When you ask the above question, do you get ‘one word’ answers? The tips below may help the conversation you have with your child about his or her day be a little more informative.

  • The way you ask the questions matters. Try to ask open-ended questions to keep a conversation going.
  • Often children are not specific, so you have to ask for specific information when you want it.
  • Starting with factual questions is a great way to ease into conversation.
  • Avoiding emotion-packed words (fun, happy, sad, mean) will allow the conversation to go on longer.
  • Asking positive questions will give your child a chance to express concerns. Negative questions will stop a conversation
  • Talking about an artifact that came home from school (ex. a piece of art, a book) is often a good catalyst for school conversations
  • Use the “Essential Questions” that teachers share in their bi-weekly updates. These questions are specific to the content that is being explore from the program of studies.
Typical Questions What About These Instead?
How was school? What’s the biggest different between this year and last year?
What was the best part of your day?
What was the best thing your teacher asked you to do in (math) today?
Did you have fun at school? What was the best thing you did at school today?
Who did you sit with/ play with? Tell me the names of the four children you sat with/played with today?
Was your teacher nice? What was the most interesting thing your teacher said today?
What class expectations did your teacher say were important today?
What did your teacher say he/she likes to do?
Did you have everything you needed for school? Was there anything you wish you had at school that you didn’t have today?

Were the children in your class nice today? Who did you enjoy talking with the most?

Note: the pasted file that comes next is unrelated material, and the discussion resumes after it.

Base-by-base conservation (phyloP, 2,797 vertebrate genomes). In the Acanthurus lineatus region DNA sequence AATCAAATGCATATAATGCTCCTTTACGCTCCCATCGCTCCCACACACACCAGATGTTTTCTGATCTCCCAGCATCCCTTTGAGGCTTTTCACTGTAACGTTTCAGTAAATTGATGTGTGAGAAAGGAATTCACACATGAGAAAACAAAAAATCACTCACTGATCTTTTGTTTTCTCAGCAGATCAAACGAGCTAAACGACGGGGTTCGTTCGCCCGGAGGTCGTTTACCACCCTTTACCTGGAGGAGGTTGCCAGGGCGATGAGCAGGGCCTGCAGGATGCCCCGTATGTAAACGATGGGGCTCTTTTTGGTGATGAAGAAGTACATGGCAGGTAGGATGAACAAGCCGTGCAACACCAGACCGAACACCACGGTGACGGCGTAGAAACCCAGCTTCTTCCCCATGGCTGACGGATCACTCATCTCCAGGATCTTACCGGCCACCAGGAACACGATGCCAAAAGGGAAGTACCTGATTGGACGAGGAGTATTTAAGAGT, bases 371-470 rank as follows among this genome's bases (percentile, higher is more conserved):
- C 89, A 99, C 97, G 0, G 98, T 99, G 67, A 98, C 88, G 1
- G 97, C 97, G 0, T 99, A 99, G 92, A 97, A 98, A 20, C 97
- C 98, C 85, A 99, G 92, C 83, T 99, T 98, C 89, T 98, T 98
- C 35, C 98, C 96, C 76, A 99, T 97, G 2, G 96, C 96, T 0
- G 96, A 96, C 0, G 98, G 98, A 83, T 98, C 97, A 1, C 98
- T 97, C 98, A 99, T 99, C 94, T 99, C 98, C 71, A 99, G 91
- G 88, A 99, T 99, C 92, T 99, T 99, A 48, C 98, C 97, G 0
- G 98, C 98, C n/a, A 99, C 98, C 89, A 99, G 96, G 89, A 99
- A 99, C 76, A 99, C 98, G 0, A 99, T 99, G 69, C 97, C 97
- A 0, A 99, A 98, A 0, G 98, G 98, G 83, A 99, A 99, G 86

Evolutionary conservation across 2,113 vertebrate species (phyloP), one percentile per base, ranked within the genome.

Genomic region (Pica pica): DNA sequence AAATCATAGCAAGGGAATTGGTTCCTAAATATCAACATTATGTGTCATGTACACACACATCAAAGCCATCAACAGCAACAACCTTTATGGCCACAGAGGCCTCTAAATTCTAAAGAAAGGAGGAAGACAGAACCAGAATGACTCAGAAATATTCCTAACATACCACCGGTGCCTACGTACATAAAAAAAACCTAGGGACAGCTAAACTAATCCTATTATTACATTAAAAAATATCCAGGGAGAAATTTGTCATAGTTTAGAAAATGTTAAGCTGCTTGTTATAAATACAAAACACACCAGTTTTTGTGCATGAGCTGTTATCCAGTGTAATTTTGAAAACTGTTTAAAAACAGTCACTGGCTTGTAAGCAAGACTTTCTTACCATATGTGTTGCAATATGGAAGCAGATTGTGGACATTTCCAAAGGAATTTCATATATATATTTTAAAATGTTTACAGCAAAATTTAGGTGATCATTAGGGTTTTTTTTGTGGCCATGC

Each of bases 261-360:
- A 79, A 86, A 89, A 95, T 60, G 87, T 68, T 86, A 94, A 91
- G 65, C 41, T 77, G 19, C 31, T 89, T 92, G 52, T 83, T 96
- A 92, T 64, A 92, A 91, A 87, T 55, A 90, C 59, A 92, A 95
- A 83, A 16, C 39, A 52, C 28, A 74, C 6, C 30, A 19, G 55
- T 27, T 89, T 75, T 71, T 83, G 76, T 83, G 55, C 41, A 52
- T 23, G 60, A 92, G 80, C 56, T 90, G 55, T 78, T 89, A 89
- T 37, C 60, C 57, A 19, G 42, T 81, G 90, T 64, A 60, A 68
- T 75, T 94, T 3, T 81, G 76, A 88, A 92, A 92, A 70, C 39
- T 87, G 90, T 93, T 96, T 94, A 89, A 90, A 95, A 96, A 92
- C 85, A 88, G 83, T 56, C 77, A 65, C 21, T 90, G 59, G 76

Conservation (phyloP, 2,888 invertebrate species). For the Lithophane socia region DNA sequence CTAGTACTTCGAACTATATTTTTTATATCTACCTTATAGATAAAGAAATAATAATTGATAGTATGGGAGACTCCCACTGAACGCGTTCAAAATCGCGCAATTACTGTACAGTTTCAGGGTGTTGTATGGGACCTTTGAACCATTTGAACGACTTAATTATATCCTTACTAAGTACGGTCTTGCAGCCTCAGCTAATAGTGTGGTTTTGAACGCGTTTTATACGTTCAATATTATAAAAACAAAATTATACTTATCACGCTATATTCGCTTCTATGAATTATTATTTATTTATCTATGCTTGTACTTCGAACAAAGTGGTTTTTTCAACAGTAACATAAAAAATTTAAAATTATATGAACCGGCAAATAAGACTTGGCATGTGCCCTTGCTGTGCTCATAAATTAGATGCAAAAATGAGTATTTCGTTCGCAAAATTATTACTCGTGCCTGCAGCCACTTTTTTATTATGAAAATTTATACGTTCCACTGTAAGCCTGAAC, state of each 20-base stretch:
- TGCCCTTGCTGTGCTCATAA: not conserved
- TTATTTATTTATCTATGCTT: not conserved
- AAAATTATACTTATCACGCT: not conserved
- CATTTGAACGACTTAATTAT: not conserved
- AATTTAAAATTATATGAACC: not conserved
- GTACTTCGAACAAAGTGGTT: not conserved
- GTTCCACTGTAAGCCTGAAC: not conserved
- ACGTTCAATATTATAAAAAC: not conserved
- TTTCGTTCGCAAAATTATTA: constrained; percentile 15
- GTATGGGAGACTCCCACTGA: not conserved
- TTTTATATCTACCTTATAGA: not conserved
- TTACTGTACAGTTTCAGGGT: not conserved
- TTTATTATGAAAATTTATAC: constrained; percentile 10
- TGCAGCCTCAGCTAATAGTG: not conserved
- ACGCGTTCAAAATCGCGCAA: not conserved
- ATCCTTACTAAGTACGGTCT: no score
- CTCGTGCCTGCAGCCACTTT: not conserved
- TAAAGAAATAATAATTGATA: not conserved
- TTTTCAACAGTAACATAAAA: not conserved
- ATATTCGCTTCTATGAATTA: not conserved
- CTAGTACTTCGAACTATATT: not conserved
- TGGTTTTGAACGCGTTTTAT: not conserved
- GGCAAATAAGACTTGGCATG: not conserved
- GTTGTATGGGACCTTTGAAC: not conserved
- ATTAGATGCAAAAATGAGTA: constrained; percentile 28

Did anyone have anything fun or interesting to talk about?
Did you play with anyone at recess? What were most kids doing at recess?
What was the best game at recess?
What did you talk about at recess?
How was lunch? Who sat near you at lunch?
What were the other kids eating for lunch?
What was the funniest thing someone said at lunch?

Taken from National Centre for Learning Disabilities website, Bob Cunningham, Contributing Writer

Last modified on

⚡️ “Calgary Hitmen Be Brave Game 2020” https://t.co/9Z0UjHkkhT #WeAreCBE

RT @CrescentCowboys: We concluded our Black History Jamboree with a Djembe Drum Circle at lunch. A huge thank you to the staff and students who are part of the #CHHSDiversityCouncil for planning creative events for all students to enjoy this week. #CowboyNation #WeAreCBE https://t.co/FBLUCY8XQC

RT @MandelaUnited: Our students and staff do an excellent job engaging our community and working with our partners! #wearecbe https://t.co/8Z6ZZ9cclT

RT @CBE_CNGunn: The theme for Pink Shirt Day is “Lift each other up”; a simple but powerful message encouraging us to look beyond our differences and celebrate the things that make us unique. We are so proud of our CNG working together to lift each other up. #wearecbe https://t.co/MY2TYVsLxS

RT @MapleRidgeCBE: It was a #pinkshirt kind of day. Many of our students were engaged in fantastic conversations about the power of collective kindness. Way to go Maple Ridge! https://t.co/beX1EgXCyV